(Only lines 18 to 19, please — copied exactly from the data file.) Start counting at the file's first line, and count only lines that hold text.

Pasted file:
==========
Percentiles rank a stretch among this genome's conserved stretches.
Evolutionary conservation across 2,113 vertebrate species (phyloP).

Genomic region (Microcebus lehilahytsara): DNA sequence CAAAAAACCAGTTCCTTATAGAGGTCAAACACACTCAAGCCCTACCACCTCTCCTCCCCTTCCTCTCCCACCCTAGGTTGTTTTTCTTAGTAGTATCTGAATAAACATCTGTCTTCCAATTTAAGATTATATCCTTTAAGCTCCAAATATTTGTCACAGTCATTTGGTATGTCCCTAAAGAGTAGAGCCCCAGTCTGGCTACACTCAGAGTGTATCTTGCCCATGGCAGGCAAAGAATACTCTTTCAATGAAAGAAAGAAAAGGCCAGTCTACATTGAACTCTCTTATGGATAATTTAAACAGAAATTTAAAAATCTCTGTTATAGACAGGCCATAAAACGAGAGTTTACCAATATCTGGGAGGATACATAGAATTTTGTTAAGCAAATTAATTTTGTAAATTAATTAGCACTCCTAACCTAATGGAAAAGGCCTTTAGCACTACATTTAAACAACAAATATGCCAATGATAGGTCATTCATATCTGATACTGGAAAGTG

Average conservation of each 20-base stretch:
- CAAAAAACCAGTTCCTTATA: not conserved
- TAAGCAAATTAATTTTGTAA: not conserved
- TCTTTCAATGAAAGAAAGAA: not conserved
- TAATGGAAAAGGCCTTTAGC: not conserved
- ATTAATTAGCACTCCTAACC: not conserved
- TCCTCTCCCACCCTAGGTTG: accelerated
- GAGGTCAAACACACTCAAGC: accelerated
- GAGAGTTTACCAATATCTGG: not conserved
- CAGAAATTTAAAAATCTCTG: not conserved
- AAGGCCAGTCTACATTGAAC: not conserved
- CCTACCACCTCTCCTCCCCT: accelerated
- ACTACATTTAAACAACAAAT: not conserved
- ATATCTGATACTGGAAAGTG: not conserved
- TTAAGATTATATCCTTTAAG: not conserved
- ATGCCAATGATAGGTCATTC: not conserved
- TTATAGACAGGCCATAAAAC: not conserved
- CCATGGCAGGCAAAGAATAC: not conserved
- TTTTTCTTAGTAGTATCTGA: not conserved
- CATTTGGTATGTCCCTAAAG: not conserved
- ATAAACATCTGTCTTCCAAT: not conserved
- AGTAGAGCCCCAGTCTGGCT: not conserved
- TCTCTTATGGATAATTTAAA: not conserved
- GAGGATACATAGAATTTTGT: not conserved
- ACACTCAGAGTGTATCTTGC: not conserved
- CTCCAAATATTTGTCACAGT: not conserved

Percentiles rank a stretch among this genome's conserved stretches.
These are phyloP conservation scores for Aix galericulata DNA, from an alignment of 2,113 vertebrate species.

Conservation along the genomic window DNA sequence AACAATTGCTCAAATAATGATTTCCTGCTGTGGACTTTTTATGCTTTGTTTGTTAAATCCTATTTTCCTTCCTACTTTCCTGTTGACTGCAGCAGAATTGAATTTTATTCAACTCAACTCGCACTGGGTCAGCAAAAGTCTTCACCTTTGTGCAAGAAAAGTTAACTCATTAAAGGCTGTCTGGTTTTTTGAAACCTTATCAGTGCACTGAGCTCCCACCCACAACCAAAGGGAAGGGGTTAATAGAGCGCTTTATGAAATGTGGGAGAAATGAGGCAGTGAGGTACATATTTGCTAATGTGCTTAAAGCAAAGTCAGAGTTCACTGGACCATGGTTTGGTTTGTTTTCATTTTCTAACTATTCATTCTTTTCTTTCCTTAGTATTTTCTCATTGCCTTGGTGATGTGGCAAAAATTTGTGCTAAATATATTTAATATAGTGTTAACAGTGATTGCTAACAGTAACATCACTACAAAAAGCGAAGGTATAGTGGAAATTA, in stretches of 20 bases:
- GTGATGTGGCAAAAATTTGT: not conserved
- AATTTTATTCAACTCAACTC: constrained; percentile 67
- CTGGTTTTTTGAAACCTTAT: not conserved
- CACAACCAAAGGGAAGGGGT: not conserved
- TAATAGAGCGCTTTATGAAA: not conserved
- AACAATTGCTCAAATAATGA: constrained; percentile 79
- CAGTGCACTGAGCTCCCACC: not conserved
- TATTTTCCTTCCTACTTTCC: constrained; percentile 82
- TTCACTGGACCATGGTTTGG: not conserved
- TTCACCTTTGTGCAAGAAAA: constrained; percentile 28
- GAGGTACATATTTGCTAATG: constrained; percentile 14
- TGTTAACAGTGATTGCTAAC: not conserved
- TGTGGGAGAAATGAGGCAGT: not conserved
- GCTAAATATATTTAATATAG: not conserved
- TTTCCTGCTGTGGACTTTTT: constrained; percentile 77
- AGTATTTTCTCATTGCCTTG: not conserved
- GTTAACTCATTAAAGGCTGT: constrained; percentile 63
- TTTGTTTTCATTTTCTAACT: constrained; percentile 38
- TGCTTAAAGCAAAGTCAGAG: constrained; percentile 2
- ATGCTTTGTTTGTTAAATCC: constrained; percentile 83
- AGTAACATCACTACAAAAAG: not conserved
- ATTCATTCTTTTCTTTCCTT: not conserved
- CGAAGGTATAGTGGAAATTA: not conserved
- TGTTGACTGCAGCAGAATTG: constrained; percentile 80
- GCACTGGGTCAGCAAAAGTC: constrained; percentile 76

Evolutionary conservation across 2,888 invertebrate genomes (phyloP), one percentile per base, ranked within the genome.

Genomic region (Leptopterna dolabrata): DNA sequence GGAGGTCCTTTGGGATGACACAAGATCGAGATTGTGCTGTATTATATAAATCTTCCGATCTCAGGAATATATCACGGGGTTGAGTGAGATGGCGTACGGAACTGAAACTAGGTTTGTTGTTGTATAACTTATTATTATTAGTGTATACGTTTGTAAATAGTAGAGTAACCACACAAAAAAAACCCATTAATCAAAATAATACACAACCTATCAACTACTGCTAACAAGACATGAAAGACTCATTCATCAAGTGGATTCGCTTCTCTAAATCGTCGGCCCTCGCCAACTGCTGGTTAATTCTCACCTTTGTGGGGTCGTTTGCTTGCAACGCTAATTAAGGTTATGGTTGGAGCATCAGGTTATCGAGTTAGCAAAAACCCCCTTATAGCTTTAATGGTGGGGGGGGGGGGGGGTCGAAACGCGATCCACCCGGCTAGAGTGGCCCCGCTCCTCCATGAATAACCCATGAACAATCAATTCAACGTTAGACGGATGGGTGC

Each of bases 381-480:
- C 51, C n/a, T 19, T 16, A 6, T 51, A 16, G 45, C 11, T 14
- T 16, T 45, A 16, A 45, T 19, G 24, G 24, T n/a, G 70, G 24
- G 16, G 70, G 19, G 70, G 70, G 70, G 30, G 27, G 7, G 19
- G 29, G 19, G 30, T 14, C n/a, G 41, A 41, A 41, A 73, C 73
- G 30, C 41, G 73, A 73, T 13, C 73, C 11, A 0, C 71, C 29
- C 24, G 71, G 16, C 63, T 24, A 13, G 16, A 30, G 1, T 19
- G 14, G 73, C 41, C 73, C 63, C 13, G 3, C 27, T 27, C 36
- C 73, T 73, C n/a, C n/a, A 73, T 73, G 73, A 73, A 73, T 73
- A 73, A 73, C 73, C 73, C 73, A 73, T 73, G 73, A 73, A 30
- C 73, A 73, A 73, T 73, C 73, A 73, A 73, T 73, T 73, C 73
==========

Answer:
- TTAAGATTATATCCTTTAAG: not conserved
- ATGCCAATGATAGGTCATTC: not conserved